July 23, 2018
Sugata Bose asks a Question regarding the higher education commission of India
Madam Speaker, the Government won the vote of No-Confidence on Friday night but the reply that the honourable HRD Minister has given us on Monday morning does not inspire much confidence in the future of higher education in our country.
First Supplementary Question
The Government seems on its way to establishing a Higher Education Commission which will be dominated by Bureaucrats rather than by Academics. My question regarding the transparency in funds disbursement to central universities has gone unanswered. As you know, Madam Speaker, over the last four years I have made various suggestions on how to achieve both broad access and excellence higher education. In our quest for excellence I urged the Government on the floor of this House, on July 17 2014, to invest in 10 of the most promising established universities; both central and state, that may have gone into some decline of late but can be turned around through visionary leadership and judicious strategic investment.
Sadly, not one Central or State university has made it to the list of institutes of eminence to be given autonomy and financial support. May I ask the honourable HRD Minister whether he believes that not a single existing Central or State university has the potential to become a world-class institution even though a non-existent private institution can be declared as one of the six institutes of eminence? Is it the Government’s policy to demoralise our best public universities and starve them of resources to enable their own favoured industrialists to make unconscionable profits at the expense of our youth?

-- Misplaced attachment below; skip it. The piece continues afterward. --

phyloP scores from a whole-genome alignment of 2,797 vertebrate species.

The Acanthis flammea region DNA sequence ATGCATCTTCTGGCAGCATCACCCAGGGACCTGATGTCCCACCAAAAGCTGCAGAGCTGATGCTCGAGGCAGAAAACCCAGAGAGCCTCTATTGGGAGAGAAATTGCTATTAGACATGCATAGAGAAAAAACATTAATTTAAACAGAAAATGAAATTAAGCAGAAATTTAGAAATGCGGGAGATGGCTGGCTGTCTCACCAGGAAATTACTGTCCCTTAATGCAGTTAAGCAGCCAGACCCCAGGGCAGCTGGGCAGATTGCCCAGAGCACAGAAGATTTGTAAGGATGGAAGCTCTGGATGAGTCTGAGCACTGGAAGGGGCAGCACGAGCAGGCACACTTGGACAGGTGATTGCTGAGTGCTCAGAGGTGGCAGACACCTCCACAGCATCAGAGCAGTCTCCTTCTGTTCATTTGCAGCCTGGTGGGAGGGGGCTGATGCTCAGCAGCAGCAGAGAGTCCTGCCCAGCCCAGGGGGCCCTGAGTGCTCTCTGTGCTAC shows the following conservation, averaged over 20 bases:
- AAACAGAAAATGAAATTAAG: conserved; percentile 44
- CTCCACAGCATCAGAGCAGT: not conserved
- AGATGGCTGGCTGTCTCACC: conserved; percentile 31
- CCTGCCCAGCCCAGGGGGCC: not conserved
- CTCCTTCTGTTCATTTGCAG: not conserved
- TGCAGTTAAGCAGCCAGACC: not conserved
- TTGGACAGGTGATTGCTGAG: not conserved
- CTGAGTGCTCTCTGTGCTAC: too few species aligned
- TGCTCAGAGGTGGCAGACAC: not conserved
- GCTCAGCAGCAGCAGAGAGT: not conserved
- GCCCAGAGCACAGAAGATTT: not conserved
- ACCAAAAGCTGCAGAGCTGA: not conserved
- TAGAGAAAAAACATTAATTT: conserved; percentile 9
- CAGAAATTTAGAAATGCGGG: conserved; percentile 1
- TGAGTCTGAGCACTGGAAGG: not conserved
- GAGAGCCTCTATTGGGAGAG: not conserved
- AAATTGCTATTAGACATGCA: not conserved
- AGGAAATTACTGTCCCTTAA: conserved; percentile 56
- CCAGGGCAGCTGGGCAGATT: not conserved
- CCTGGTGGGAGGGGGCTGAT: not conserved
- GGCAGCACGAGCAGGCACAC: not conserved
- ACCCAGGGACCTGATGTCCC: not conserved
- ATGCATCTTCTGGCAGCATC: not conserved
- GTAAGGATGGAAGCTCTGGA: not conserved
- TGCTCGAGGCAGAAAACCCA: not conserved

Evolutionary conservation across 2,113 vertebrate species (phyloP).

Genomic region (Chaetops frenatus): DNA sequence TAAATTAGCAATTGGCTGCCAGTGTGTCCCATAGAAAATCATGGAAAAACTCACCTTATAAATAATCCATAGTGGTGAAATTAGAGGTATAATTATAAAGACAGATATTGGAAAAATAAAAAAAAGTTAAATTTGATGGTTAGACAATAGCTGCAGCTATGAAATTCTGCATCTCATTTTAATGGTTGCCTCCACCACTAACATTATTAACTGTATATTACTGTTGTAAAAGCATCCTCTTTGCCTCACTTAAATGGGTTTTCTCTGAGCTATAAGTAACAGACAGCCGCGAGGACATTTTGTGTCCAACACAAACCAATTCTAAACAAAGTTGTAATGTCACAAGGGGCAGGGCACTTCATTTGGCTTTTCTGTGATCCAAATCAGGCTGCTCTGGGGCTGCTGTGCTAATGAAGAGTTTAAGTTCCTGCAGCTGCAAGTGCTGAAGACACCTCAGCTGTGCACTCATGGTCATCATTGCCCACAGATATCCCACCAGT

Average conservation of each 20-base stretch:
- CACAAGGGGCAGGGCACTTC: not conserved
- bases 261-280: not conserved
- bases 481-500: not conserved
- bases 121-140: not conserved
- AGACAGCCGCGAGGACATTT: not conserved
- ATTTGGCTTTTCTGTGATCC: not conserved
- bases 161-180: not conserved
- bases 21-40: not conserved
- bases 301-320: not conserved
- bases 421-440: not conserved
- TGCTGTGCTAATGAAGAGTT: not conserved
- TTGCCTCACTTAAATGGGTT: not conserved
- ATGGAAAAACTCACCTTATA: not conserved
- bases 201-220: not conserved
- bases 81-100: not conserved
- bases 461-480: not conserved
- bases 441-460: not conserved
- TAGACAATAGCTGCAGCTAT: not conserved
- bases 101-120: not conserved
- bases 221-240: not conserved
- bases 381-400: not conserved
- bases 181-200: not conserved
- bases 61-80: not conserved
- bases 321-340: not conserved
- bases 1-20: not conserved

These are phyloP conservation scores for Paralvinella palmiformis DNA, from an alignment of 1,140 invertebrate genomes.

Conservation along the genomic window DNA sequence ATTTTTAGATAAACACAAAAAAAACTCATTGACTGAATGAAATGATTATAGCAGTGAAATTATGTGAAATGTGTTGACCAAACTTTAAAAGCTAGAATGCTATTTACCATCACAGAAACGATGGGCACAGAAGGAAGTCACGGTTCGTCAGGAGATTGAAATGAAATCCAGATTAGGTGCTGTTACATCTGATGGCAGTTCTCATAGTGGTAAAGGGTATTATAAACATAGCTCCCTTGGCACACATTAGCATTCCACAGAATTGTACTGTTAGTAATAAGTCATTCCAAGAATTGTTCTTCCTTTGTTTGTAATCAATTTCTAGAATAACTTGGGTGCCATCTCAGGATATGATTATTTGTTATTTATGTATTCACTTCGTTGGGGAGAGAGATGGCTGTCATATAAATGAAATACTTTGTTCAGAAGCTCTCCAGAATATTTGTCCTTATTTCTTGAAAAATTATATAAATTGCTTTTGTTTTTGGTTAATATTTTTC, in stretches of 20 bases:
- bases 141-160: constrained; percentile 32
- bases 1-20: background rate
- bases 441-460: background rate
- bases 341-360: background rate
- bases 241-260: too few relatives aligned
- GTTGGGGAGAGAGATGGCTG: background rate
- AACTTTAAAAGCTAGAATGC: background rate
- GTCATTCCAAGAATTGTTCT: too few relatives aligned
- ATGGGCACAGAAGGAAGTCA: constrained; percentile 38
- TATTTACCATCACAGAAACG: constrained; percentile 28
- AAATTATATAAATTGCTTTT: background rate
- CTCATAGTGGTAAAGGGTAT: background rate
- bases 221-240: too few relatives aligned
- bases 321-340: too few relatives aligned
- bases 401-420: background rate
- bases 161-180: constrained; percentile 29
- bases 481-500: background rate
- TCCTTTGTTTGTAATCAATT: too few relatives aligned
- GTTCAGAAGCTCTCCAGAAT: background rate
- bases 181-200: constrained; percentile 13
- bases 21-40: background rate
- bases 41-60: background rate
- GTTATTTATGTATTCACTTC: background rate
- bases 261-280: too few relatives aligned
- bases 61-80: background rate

Second Supplementary Question
Madam Speaker, my first Supplementary Question was directly related to the question that we have posed, because the Higher Education Commission is being established to improve the quality in higher education in our country.
The point that I made was that there are three public institutes, two IITs, one IISc that has been included on the first list of institutes of eminence. But among the three private universities, there is one non-existent private university; that means that you have recognised its potential.
The question that I asked the HRD Minister, was that does not a single Central or State university have the potential to become a world-class institution? There are so many Central universities and there is not one university that has been included. Now I can understand that the Government can only provide extra funds for 10 public intuitions but will the HRD Minister tell us that he is prepared to give genuine and substantive autonomy to all Central universities and all promising State universities. Why not?